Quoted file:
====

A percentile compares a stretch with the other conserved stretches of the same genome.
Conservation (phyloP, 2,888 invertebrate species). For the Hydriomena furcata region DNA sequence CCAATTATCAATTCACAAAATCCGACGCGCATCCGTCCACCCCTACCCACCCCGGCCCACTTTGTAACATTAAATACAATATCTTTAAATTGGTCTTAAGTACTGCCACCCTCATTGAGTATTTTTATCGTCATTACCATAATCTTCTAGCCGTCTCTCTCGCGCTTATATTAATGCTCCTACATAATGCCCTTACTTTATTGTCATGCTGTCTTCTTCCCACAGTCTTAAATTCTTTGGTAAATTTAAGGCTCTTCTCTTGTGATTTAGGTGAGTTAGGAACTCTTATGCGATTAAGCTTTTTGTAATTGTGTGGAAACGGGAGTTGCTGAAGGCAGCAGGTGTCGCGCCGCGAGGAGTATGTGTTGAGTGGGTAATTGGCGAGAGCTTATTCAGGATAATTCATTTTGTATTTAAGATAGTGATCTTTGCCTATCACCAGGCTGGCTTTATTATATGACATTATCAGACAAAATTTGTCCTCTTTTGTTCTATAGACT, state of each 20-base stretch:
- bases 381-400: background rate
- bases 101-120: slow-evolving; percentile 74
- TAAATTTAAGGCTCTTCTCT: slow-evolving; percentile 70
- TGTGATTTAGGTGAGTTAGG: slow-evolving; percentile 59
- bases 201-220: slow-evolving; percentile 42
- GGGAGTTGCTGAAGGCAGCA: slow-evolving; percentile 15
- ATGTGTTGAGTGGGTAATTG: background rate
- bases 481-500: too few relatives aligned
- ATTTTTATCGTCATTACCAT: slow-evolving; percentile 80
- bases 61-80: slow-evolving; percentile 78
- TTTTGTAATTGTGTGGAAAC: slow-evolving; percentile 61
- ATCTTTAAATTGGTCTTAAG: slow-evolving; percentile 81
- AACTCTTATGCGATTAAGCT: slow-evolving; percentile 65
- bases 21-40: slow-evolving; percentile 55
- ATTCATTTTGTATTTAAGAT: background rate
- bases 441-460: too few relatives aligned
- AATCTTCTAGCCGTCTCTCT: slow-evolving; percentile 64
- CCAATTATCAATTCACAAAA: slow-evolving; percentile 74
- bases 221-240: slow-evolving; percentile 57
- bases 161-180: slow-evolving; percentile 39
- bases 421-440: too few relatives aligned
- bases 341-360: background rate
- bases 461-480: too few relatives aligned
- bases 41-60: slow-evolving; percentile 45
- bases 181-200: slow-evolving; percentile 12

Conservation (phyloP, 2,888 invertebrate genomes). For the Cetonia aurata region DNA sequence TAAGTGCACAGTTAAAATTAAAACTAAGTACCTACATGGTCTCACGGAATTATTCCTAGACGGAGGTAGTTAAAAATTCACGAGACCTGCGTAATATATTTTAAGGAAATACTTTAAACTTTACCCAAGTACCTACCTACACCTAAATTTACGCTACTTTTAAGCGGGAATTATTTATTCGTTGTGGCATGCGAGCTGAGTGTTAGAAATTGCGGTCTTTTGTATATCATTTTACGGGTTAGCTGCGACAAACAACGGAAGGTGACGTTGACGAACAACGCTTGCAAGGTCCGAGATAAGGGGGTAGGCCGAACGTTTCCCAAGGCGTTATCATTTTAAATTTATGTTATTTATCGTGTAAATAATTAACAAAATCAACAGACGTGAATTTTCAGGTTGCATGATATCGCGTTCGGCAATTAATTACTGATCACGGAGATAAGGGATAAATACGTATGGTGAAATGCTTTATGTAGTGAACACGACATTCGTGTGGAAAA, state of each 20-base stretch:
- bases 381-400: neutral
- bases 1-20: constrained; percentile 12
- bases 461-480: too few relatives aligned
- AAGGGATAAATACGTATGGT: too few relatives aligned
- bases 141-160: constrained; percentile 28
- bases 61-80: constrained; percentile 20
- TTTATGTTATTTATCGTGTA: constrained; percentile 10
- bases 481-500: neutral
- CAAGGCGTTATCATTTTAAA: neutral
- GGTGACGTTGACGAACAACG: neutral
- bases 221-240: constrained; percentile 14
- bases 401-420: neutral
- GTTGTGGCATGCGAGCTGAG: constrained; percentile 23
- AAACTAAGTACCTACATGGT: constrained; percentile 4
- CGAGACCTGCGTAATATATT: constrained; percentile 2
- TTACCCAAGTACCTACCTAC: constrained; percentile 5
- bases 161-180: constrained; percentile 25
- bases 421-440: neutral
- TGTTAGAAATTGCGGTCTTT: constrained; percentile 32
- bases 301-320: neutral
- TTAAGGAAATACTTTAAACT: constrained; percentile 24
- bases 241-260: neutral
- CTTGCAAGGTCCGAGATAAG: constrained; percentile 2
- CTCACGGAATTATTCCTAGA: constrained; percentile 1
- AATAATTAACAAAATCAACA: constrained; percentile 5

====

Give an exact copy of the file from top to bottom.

A percentile compares a stretch with the other conserved stretches of the same genome.
Conservation (phyloP, 2,888 invertebrate species). For the Hydriomena furcata region DNA sequence CCAATTATCAATTCACAAAATCCGACGCGCATCCGTCCACCCCTACCCACCCCGGCCCACTTTGTAACATTAAATACAATATCTTTAAATTGGTCTTAAGTACTGCCACCCTCATTGAGTATTTTTATCGTCATTACCATAATCTTCTAGCCGTCTCTCTCGCGCTTATATTAATGCTCCTACATAATGCCCTTACTTTATTGTCATGCTGTCTTCTTCCCACAGTCTTAAATTCTTTGGTAAATTTAAGGCTCTTCTCTTGTGATTTAGGTGAGTTAGGAACTCTTATGCGATTAAGCTTTTTGTAATTGTGTGGAAACGGGAGTTGCTGAAGGCAGCAGGTGTCGCGCCGCGAGGAGTATGTGTTGAGTGGGTAATTGGCGAGAGCTTATTCAGGATAATTCATTTTGTATTTAAGATAGTGATCTTTGCCTATCACCAGGCTGGCTTTATTATATGACATTATCAGACAAAATTTGTCCTCTTTTGTTCTATAGACT, state of each 20-base stretch:
- bases 381-400: background rate
- bases 101-120: slow-evolving; percentile 74
- TAAATTTAAGGCTCTTCTCT: slow-evolving; percentile 70
- TGTGATTTAGGTGAGTTAGG: slow-evolving; percentile 59
- bases 201-220: slow-evolving; percentile 42
- GGGAGTTGCTGAAGGCAGCA: slow-evolving; percentile 15
- ATGTGTTGAGTGGGTAATTG: background rate
- bases 481-500: too few relatives aligned
- ATTTTTATCGTCATTACCAT: slow-evolving; percentile 80
- bases 61-80: slow-evolving; percentile 78
- TTTTGTAATTGTGTGGAAAC: slow-evolving; percentile 61
- ATCTTTAAATTGGTCTTAAG: slow-evolving; percentile 81
- AACTCTTATGCGATTAAGCT: slow-evolving; percentile 65
- bases 21-40: slow-evolving; percentile 55
- ATTCATTTTGTATTTAAGAT: background rate
- bases 441-460: too few relatives aligned
- AATCTTCTAGCCGTCTCTCT: slow-evolving; percentile 64
- CCAATTATCAATTCACAAAA: slow-evolving; percentile 74
- bases 221-240: slow-evolving; percentile 57
- bases 161-180: slow-evolving; percentile 39
- bases 421-440: too few relatives aligned
- bases 341-360: background rate
- bases 461-480: too few relatives aligned
- bases 41-60: slow-evolving; percentile 45
- bases 181-200: slow-evolving; percentile 12

Conservation (phyloP, 2,888 invertebrate genomes). For the Cetonia aurata region DNA sequence TAAGTGCACAGTTAAAATTAAAACTAAGTACCTACATGGTCTCACGGAATTATTCCTAGACGGAGGTAGTTAAAAATTCACGAGACCTGCGTAATATATTTTAAGGAAATACTTTAAACTTTACCCAAGTACCTACCTACACCTAAATTTACGCTACTTTTAAGCGGGAATTATTTATTCGTTGTGGCATGCGAGCTGAGTGTTAGAAATTGCGGTCTTTTGTATATCATTTTACGGGTTAGCTGCGACAAACAACGGAAGGTGACGTTGACGAACAACGCTTGCAAGGTCCGAGATAAGGGGGTAGGCCGAACGTTTCCCAAGGCGTTATCATTTTAAATTTATGTTATTTATCGTGTAAATAATTAACAAAATCAACAGACGTGAATTTTCAGGTTGCATGATATCGCGTTCGGCAATTAATTACTGATCACGGAGATAAGGGATAAATACGTATGGTGAAATGCTTTATGTAGTGAACACGACATTCGTGTGGAAAA, state of each 20-base stretch:
- bases 381-400: neutral
- bases 1-20: constrained; percentile 12
- bases 461-480: too few relatives aligned
- AAGGGATAAATACGTATGGT: too few relatives aligned
- bases 141-160: constrained; percentile 28
- bases 61-80: constrained; percentile 20
- TTTATGTTATTTATCGTGTA: constrained; percentile 10
- bases 481-500: neutral
- CAAGGCGTTATCATTTTAAA: neutral
- GGTGACGTTGACGAACAACG: neutral
- bases 221-240: constrained; percentile 14
- bases 401-420: neutral
- GTTGTGGCATGCGAGCTGAG: constrained; percentile 23
- AAACTAAGTACCTACATGGT: constrained; percentile 4
- CGAGACCTGCGTAATATATT: constrained; percentile 2
- TTACCCAAGTACCTACCTAC: constrained; percentile 5
- bases 161-180: constrained; percentile 25
- bases 421-440: neutral
- TGTTAGAAATTGCGGTCTTT: constrained; percentile 32
- bases 301-320: neutral
- TTAAGGAAATACTTTAAACT: constrained; percentile 24
- bases 241-260: neutral
- CTTGCAAGGTCCGAGATAAG: constrained; percentile 2
- CTCACGGAATTATTCCTAGA: constrained; percentile 1
- AATAATTAACAAAATCAACA: constrained; percentile 5